Obama and Mexican president stress economic cooperation in their meeting

White House photo President Obama issues a joint statement with President Peña Nieto.

U.S. President Barack Obama and Mexican President Enrique Peña Nieto both say they will work together to further integrate their countries’ economies, and to fight cross-border crime. The two leaders met Thursday in Mexico City.

After their meeting, President Obama said he and Peña Nieto are working to further bolster an economic relationship that already produces a half-trillion dollars in trade each year.

“We are your largest customer, buying the vast majority of Mexican exports.  Mexico is the second-largest market for U.S. exports.  So every day, our companies and our workers, with their integrated supply chains, are building products together,” Obama said.

The two presidents agreed to upgrade the infrastructure at the border, hold more frequent high-level discussions on trade, and enhance their economic outreach to Europe, Asia and the Pacific.

Both leaders have emphasized their desire to shift the focus of U.S.-Mexican relations away from drugs and security to the economy.

That move could strengthen the relationship, according to analyst Carl Meacham at the Center for Strategic and International Studies.

“This bodes well for the administration and it offers the administration an opportunity to put together different elements that could make this relationship new, contemporary, and make people excited about the United States and the region in a way that it hasn’t been done in the past,” Meacham said.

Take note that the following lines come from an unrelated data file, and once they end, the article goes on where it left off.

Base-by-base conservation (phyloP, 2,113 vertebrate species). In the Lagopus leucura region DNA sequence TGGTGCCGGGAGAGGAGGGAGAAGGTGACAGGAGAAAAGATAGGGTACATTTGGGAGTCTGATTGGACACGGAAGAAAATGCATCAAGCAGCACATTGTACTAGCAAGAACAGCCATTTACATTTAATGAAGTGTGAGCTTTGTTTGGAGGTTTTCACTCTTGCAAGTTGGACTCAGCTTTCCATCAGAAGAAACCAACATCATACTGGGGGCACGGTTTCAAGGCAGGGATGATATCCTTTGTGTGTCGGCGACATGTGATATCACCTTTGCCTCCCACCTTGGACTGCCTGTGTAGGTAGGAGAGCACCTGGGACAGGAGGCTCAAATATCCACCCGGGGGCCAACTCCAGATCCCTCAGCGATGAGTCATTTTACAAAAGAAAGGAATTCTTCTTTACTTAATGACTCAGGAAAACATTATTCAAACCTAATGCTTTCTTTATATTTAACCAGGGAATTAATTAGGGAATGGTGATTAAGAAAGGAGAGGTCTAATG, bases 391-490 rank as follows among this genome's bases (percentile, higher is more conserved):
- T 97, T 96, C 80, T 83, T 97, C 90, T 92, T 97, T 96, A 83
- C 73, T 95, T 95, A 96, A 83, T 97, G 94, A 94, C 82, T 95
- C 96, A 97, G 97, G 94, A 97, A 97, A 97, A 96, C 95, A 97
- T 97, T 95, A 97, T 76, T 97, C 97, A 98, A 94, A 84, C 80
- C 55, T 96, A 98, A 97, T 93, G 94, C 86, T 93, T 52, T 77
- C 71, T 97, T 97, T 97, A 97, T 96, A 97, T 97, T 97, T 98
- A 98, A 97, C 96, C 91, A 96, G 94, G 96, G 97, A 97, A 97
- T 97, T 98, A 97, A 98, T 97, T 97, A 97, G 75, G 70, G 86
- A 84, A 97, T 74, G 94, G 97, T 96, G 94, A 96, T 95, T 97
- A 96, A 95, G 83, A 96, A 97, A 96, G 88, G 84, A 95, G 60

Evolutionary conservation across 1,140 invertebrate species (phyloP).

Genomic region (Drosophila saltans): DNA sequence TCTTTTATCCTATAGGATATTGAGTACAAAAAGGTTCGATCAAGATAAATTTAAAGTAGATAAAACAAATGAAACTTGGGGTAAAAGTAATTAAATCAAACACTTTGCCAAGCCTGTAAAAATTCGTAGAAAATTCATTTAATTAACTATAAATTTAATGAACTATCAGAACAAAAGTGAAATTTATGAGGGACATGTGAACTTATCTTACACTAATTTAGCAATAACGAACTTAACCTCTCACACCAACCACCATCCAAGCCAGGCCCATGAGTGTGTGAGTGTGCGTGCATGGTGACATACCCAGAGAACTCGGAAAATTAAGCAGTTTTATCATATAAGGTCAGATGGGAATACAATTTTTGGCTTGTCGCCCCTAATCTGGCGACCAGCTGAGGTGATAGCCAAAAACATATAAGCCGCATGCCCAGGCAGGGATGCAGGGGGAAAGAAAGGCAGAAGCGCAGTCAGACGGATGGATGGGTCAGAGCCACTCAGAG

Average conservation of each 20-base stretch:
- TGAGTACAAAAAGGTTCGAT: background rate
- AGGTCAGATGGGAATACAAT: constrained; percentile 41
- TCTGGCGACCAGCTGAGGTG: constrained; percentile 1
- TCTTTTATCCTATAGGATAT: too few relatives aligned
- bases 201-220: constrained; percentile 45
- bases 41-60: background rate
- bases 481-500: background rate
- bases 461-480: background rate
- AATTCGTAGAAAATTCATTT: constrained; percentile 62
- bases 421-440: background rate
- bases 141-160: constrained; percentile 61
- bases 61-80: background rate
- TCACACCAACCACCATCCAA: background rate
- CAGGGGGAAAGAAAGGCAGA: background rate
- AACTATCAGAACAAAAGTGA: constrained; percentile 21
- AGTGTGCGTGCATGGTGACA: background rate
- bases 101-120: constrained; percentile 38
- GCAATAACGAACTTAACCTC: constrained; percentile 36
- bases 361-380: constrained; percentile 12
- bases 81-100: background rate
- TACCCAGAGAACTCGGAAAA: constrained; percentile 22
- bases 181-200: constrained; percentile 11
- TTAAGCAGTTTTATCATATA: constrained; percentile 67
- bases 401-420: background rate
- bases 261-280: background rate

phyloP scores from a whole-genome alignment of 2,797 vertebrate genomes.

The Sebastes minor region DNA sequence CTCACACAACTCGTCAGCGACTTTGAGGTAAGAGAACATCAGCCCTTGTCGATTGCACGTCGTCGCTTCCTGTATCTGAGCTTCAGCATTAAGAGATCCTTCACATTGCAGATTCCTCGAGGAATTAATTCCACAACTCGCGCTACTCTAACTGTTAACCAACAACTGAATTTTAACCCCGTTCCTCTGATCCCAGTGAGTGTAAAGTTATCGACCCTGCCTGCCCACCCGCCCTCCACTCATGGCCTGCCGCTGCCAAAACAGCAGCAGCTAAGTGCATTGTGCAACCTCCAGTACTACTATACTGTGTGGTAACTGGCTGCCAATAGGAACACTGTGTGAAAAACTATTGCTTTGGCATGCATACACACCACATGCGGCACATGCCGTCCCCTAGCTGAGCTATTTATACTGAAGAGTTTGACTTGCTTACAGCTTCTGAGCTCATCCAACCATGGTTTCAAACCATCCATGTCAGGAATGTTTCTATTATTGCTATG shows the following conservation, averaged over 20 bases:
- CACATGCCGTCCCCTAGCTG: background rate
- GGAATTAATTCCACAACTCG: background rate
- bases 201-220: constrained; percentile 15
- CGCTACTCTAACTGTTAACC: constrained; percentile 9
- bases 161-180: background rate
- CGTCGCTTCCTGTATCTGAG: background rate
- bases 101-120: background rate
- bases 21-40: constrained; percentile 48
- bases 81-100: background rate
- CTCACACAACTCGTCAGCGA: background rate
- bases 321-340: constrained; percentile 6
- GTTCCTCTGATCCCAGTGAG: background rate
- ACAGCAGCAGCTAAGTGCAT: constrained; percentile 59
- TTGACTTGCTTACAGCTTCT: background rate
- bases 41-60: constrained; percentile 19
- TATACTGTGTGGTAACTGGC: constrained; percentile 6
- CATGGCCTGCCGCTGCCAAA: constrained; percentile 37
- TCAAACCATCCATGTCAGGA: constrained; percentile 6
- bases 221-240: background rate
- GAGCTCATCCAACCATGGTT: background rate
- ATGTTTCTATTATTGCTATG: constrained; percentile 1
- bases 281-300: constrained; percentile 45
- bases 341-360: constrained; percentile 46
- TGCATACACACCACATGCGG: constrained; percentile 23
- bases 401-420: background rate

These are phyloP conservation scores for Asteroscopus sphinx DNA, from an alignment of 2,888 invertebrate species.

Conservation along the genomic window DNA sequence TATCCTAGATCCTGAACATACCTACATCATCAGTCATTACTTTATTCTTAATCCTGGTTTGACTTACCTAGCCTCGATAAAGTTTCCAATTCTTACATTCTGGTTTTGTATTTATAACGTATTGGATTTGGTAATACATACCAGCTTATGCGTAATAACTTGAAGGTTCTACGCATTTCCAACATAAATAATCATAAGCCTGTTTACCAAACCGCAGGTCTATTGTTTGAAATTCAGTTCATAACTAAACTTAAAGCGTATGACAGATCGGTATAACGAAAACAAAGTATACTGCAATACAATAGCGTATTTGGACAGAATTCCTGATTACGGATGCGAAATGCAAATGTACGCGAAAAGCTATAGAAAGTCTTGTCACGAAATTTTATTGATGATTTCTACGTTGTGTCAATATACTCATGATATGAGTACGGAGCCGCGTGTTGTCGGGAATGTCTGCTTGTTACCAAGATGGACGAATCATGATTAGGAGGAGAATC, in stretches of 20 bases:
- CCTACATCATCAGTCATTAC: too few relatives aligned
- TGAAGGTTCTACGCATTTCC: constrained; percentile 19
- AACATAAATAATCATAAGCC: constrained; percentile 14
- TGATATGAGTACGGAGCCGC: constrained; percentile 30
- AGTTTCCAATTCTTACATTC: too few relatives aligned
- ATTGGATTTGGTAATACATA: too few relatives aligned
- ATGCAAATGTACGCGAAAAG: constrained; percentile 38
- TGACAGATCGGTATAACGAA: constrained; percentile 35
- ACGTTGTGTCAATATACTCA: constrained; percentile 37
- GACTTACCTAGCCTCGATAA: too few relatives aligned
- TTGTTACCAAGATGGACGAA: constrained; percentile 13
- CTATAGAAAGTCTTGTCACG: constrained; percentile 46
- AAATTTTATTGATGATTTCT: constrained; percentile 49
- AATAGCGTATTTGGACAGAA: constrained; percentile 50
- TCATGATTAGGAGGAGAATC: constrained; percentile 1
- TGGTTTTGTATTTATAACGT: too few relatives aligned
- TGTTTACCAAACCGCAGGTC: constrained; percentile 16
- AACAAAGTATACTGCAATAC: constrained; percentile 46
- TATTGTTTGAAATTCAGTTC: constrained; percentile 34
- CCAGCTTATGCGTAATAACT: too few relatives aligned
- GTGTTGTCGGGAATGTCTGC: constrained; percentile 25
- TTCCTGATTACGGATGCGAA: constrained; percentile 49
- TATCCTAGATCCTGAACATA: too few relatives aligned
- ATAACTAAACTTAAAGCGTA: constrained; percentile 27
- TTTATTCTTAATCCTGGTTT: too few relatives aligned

Security was a main topic in the meeting, however.  President Peña Nieto has moved to limit the access that U.S. security agencies have had in Mexico to fight drug trafficking and organized crime.

The Mexican leader downplayed that change, and said it would not diminish cooperation with the U.S. on cross-border security. Obama said Washington will cooperate on the basis of mutual respect to tackle the problem.

“We will interact with them in ways that are appropriate, respecting that ultimately, Mexico has to deal with its problems internally, and we have to deal with ours as well,” Obama said.

Obama pledged to work to reduce the U.S. demand for illegal drugs and the number of illegal guns into Mexico.  Despite the recent failure of several gun control bills in the Senate, the president said he will persist on the issue.

He said he is optimistic that immigration reform legislation will pass in Congress, and that the initiatives have support in both parties. Peña Nieto expressed his support for Obama’s efforts to get the bills passed.

This is the president’s first visit to Latin America since his re-election, and his first meeting with Peña Nieto since the Mexican president took office.

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